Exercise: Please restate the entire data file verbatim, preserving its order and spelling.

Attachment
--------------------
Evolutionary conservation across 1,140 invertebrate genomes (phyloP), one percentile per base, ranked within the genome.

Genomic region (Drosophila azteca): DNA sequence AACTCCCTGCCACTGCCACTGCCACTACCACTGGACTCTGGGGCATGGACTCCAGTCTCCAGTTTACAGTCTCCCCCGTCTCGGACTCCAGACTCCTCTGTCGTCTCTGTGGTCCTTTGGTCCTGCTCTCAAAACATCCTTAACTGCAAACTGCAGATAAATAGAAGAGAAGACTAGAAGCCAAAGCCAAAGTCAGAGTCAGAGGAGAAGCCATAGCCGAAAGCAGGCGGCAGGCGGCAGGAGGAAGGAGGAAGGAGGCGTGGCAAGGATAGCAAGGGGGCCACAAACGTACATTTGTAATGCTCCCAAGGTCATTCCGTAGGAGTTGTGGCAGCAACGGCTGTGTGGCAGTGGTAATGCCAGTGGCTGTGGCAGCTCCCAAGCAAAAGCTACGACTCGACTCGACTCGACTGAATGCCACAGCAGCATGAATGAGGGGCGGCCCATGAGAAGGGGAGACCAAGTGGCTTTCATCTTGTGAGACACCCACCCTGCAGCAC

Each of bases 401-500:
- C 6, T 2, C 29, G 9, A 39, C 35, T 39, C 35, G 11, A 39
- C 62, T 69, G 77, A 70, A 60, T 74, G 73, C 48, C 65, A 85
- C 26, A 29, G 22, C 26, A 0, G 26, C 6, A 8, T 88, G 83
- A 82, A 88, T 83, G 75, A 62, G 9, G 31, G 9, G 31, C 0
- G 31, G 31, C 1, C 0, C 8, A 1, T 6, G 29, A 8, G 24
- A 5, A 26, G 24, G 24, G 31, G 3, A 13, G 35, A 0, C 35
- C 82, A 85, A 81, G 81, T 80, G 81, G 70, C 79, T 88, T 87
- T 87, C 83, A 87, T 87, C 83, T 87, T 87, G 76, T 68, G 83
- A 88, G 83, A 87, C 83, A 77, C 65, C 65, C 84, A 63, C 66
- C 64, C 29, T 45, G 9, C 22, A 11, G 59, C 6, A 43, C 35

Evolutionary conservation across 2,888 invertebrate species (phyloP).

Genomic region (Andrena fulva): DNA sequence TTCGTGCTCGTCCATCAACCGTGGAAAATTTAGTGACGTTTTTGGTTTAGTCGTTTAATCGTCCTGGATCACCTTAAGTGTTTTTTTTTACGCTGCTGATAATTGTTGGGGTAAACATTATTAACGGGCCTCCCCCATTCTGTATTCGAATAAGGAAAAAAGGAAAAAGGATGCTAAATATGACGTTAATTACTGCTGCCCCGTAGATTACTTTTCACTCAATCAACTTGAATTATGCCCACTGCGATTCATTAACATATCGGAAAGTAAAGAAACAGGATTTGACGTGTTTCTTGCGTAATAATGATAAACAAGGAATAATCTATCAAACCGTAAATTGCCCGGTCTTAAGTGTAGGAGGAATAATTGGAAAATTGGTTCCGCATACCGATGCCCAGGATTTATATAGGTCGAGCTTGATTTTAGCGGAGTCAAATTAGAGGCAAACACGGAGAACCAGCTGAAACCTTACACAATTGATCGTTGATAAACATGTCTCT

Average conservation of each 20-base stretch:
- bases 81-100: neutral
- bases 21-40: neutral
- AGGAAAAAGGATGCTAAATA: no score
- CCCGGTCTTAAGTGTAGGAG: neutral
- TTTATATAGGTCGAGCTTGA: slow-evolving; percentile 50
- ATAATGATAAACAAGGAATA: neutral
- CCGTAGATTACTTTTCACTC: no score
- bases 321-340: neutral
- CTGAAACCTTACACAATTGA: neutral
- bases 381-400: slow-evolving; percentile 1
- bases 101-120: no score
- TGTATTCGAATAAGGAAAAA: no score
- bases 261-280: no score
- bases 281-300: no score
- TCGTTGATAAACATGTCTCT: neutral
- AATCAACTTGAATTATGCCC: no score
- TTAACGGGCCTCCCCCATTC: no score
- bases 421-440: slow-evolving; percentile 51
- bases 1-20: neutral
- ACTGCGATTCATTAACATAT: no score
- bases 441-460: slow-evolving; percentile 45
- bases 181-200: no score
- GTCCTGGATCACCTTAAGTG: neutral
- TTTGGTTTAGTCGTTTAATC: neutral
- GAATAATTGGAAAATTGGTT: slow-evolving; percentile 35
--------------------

Evolutionary conservation across 1,140 invertebrate genomes (phyloP), one percentile per base, ranked within the genome.

Genomic region (Drosophila azteca): DNA sequence AACTCCCTGCCACTGCCACTGCCACTACCACTGGACTCTGGGGCATGGACTCCAGTCTCCAGTTTACAGTCTCCCCCGTCTCGGACTCCAGACTCCTCTGTCGTCTCTGTGGTCCTTTGGTCCTGCTCTCAAAACATCCTTAACTGCAAACTGCAGATAAATAGAAGAGAAGACTAGAAGCCAAAGCCAAAGTCAGAGTCAGAGGAGAAGCCATAGCCGAAAGCAGGCGGCAGGCGGCAGGAGGAAGGAGGAAGGAGGCGTGGCAAGGATAGCAAGGGGGCCACAAACGTACATTTGTAATGCTCCCAAGGTCATTCCGTAGGAGTTGTGGCAGCAACGGCTGTGTGGCAGTGGTAATGCCAGTGGCTGTGGCAGCTCCCAAGCAAAAGCTACGACTCGACTCGACTCGACTGAATGCCACAGCAGCATGAATGAGGGGCGGCCCATGAGAAGGGGAGACCAAGTGGCTTTCATCTTGTGAGACACCCACCCTGCAGCAC

Each of bases 401-500:
- C 6, T 2, C 29, G 9, A 39, C 35, T 39, C 35, G 11, A 39
- C 62, T 69, G 77, A 70, A 60, T 74, G 73, C 48, C 65, A 85
- C 26, A 29, G 22, C 26, A 0, G 26, C 6, A 8, T 88, G 83
- A 82, A 88, T 83, G 75, A 62, G 9, G 31, G 9, G 31, C 0
- G 31, G 31, C 1, C 0, C 8, A 1, T 6, G 29, A 8, G 24
- A 5, A 26, G 24, G 24, G 31, G 3, A 13, G 35, A 0, C 35
- C 82, A 85, A 81, G 81, T 80, G 81, G 70, C 79, T 88, T 87
- T 87, C 83, A 87, T 87, C 83, T 87, T 87, G 76, T 68, G 83
- A 88, G 83, A 87, C 83, A 77, C 65, C 65, C 84, A 63, C 66
- C 64, C 29, T 45, G 9, C 22, A 11, G 59, C 6, A 43, C 35

Evolutionary conservation across 2,888 invertebrate species (phyloP).

Genomic region (Andrena fulva): DNA sequence TTCGTGCTCGTCCATCAACCGTGGAAAATTTAGTGACGTTTTTGGTTTAGTCGTTTAATCGTCCTGGATCACCTTAAGTGTTTTTTTTTACGCTGCTGATAATTGTTGGGGTAAACATTATTAACGGGCCTCCCCCATTCTGTATTCGAATAAGGAAAAAAGGAAAAAGGATGCTAAATATGACGTTAATTACTGCTGCCCCGTAGATTACTTTTCACTCAATCAACTTGAATTATGCCCACTGCGATTCATTAACATATCGGAAAGTAAAGAAACAGGATTTGACGTGTTTCTTGCGTAATAATGATAAACAAGGAATAATCTATCAAACCGTAAATTGCCCGGTCTTAAGTGTAGGAGGAATAATTGGAAAATTGGTTCCGCATACCGATGCCCAGGATTTATATAGGTCGAGCTTGATTTTAGCGGAGTCAAATTAGAGGCAAACACGGAGAACCAGCTGAAACCTTACACAATTGATCGTTGATAAACATGTCTCT

Average conservation of each 20-base stretch:
- bases 81-100: neutral
- bases 21-40: neutral
- AGGAAAAAGGATGCTAAATA: no score
- CCCGGTCTTAAGTGTAGGAG: neutral
- TTTATATAGGTCGAGCTTGA: slow-evolving; percentile 50
- ATAATGATAAACAAGGAATA: neutral
- CCGTAGATTACTTTTCACTC: no score
- bases 321-340: neutral
- CTGAAACCTTACACAATTGA: neutral
- bases 381-400: slow-evolving; percentile 1
- bases 101-120: no score
- TGTATTCGAATAAGGAAAAA: no score
- bases 261-280: no score
- bases 281-300: no score
- TCGTTGATAAACATGTCTCT: neutral
- AATCAACTTGAATTATGCCC: no score
- TTAACGGGCCTCCCCCATTC: no score
- bases 421-440: slow-evolving; percentile 51
- bases 1-20: neutral
- ACTGCGATTCATTAACATAT: no score
- bases 441-460: slow-evolving; percentile 45
- bases 181-200: no score
- GTCCTGGATCACCTTAAGTG: neutral
- TTTGGTTTAGTCGTTTAATC: neutral
- GAATAATTGGAAAATTGGTT: slow-evolving; percentile 35